The Kenai Peninsula Borough Assembly expects to drop the pending legislation against the mayor's former chief of staff at its next meeting.
Such a decision would mark the final step in putting to rest the conflict surrounding Hugh Chumley.
The possible legal action against Borough Mayor Dave Carey's former aide stems from Chumley's failure last summer to fill out the necessary paperwork before his company sold vehicle maintenance equipment to the borough.
The $18,000 sale, made without a required conflict of interest document, constitutes a crime, according to borough ordinance, and could carry a $500 fine, 30-day jail sentence or both.
Chumley announced his resignation on Jan. 22, saying he needed "to focus on my family and other interests and needs."
Mako Haggerty, a south peninsula assemblyman, made the original Dec. 1 motion to direct the legal department to pursue a civil remedy against Chumley. At the same meeting, the assembly tabled Haggerty's motion.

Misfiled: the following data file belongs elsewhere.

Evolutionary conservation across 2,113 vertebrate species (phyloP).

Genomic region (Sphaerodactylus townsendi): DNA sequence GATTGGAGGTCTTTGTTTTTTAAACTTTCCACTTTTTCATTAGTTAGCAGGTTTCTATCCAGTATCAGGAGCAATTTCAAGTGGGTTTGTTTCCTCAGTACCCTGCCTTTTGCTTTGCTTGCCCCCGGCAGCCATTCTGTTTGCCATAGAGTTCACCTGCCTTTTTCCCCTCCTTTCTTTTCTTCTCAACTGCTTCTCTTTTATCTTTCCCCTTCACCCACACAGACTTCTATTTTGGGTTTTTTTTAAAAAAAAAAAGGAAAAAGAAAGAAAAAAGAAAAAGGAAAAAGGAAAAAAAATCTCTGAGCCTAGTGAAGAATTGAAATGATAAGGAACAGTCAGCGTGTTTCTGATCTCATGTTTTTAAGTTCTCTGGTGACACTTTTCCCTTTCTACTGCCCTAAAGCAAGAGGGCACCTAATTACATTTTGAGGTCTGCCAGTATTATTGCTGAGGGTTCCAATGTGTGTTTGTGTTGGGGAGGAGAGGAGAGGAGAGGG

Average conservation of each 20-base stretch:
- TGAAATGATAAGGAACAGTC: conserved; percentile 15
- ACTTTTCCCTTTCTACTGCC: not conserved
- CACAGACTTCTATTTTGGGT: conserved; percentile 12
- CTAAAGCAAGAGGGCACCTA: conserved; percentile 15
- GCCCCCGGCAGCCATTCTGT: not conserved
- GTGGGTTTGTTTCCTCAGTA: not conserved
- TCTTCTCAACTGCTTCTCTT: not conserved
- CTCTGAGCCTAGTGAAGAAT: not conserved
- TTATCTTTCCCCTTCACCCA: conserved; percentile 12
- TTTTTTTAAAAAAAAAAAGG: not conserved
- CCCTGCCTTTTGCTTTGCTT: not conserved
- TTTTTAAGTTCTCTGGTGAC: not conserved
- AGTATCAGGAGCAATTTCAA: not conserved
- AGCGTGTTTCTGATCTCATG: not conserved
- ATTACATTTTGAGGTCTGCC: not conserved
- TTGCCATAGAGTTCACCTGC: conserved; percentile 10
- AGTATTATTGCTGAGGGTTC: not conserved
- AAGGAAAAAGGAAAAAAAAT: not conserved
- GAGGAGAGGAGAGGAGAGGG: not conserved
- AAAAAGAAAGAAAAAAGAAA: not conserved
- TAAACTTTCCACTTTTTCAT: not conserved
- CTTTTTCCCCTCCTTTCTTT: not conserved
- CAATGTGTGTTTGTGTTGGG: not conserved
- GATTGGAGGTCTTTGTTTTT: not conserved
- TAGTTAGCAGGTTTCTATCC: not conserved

Haggerty said he plans to resurface the pending legislation at the April 6 meeting with the intention of quashing it. He said putting the motion back on the table is a necessary step in eliminating the motion.
"This is the procedural way to get rid of it. Every meeting it's on the agenda. Voting it down puts it all behind us," he said.
Assembly President Pete Sprague said he thinks it is appropriate to remove the pending legislation.
"I don't think we need to have Mr. Chumley's name out there when he's not even employed by borough anymore," Sprague said. "We don't need to see this in every assembly packet."
At its Jan. 5 meeting, the assembly defeated an ordinance that would have authorized the sale between Chumley's Inc. and the borough and waived Chumley's requirement to file the necessary paperwork.
Duane Bannock, formerly the Spruce Bark Beetle Mitigation Program director, stepped in as the mayor's acting of chief of staff on Feb. 19.
Andrew Waite can be reached at email@example.com
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